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Emboldened President Obama lays out battle plan as he launches second term

Posted Jan. 21, 2013, at 10:45 a.m.
Last modified Jan. 21, 2013, at 6:36 p.m.

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President Barack Obama is sworn-in for a second term by Supreme Court Chief Justice John Roberts during Obama's public inauguration ceremony at the Capitol in Washington, D.C. on Monday, Jan. 21, 2013. Michelle Obama holds two bibles, one owned by former President Abraham Lincoln, the other by Martin Luther King Jr.
Mark Gail | McClatchy
President Barack Obama is sworn-in for a second term by Supreme Court Chief Justice John Roberts during Obama's public inauguration ceremony at the Capitol in Washington, D.C. on Monday, Jan. 21, 2013. Michelle Obama holds two bibles, one owned by former President Abraham Lincoln, the other by Martin Luther King Jr. Buy Photo
Spectators gather in the early morning light on the National Mall, waiting for President Barack Obama to be sworn in for a second term Monday, Jan. 21, 2013, in Washington, D.C.
Pat Benic | McClatchy
Spectators gather in the early morning light on the National Mall, waiting for President Barack Obama to be sworn in for a second term Monday, Jan. 21, 2013, in Washington, D.C.

WASHINGTON — A confident President Barack Obama kicked off his second term on Monday with an impassioned call for a more inclusive America that rejects partisan rancor and embraces immigration reform, gay rights and the fight against climate change.

Obama’s ceremonial swearing-in at the U.S. Capitol was filled with traditional pomp and pageantry, but it was a scaled-back inauguration compared with the historic start of his presidency in 2009, when he swept into office on a mantle of hope and change as America’s first black president.

Despite expectations tempered by lingering economic weakness and a divided Washington, Obama delivered a preview of the priorities he intends to pursue — essentially, a reaffirmation of core liberal Democratic causes — declaring Americans “are made for this moment” and must “seize it together.”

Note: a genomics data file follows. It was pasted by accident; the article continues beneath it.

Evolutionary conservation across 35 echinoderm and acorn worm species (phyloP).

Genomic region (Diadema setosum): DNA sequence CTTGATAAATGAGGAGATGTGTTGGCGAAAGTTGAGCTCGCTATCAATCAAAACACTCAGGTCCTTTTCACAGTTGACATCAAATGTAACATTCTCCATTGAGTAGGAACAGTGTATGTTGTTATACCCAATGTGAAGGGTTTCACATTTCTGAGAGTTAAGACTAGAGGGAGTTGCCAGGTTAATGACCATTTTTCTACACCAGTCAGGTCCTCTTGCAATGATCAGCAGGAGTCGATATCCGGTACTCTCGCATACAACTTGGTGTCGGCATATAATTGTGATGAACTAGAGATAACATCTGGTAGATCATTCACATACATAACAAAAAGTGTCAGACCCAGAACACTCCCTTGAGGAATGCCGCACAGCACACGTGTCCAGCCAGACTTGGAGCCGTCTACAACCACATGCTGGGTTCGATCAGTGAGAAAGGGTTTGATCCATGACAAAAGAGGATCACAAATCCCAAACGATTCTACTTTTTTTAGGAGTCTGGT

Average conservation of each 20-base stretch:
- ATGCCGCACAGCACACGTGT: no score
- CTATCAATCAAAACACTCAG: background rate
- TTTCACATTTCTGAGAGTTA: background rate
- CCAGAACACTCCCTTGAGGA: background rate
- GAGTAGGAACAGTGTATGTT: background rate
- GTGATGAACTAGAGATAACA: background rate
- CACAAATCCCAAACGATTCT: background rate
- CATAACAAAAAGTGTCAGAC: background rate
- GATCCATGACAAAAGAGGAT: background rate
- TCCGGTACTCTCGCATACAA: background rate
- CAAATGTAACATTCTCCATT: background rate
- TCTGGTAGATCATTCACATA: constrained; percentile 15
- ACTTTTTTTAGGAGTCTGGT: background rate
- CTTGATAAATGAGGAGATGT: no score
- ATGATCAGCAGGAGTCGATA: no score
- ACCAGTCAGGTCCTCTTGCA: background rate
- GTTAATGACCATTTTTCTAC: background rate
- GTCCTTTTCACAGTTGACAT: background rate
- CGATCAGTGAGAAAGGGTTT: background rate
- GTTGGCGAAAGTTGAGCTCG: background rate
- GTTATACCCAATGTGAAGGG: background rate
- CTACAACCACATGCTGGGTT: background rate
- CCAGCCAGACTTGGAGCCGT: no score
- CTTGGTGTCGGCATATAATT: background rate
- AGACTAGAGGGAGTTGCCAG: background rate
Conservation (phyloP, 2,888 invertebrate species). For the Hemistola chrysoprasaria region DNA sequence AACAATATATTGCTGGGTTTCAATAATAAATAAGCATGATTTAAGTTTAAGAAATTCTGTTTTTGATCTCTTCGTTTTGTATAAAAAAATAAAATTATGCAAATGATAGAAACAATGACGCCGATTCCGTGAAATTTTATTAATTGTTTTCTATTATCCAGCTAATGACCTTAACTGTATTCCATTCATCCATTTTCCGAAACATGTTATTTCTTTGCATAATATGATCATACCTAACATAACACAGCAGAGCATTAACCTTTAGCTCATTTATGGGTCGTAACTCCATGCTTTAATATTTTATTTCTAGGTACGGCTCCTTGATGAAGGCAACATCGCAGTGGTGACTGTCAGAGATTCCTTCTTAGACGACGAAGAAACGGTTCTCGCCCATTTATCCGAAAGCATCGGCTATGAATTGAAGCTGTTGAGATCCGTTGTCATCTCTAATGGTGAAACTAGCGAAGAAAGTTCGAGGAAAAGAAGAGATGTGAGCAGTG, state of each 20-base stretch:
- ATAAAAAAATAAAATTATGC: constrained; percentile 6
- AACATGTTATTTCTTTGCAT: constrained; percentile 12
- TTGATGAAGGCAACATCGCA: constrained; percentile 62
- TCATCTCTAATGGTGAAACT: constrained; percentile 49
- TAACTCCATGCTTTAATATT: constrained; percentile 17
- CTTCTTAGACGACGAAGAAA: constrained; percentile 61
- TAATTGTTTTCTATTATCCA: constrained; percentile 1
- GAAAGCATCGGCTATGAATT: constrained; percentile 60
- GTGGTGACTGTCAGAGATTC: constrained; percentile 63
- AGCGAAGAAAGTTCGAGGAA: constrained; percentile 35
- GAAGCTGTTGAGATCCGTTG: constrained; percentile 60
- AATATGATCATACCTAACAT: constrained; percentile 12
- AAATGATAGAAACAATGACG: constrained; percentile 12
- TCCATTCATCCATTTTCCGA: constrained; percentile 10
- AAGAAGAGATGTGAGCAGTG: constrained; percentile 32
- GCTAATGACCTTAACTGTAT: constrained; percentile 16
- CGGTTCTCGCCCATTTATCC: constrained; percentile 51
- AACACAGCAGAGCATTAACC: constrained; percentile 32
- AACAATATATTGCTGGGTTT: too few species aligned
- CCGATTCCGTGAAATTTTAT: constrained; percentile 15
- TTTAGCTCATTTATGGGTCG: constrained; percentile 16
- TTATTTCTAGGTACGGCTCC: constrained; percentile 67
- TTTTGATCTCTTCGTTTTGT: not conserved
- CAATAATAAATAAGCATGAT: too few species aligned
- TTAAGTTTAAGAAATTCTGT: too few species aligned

His hair visibly gray after four years in office, Obama called for an end to the political partisanship that marked much of his first term in the White House in bitter fights over the economy with Republicans.

“We cannot mistake absolutism for principle, or substitute spectacle for politics, or treat name-calling as reasoned debate,” Obama said from atop the Capitol steps overlooking the National Mall.

Looking out on a sea of flags, Obama addressed a crowd estimated to be up to 700,000 people — less than half the record 1.8 million who assembled four years ago.

Speaking in more specific terms than is customary in an inaugural address, he promised “hard choices” to reduce the federal deficit without shredding the social safety net and called for a revamping of the tax code and a remaking of government.

The Democrat arrived at his second inauguration on solid footing, with his poll numbers up, Republicans on the defensive and his first-term record boasting accomplishments such as a U.S. healthcare overhaul, ending the war in Iraq and the killing of Osama bin Laden.

But fights are looming over budgets, gun control and immigration. Obama, however, is sounding more emboldened because he never again needs to run for election.

When Obama raised his right hand and was sworn in by Chief Justice John Roberts, it was his second time taking the oath in 24 hours — but this time with tens of millions of people watching on television.

The president beamed as chants of “Obama, Obama!” rang out from the crowd.

Obama had a formal swearing-in on Sunday at the White House because of a constitutional requirement that the president take the oath on Jan. 20. Rather than stage the full inauguration on a Sunday, the main public events were put off until Monday.

It was another political milestone for Obama, the Hawaiian-born son of a black father from Kenya and a white mother from Kansas.

During a triumphant parade down Pennsylvania Avenue to the White House, the president and first lady Michelle Obama thrilled wildly cheering onlookers by twice getting out of their heavily armored limousine and walking part of the way on foot, as they had done four years ago. Secret Service agents kept close watch.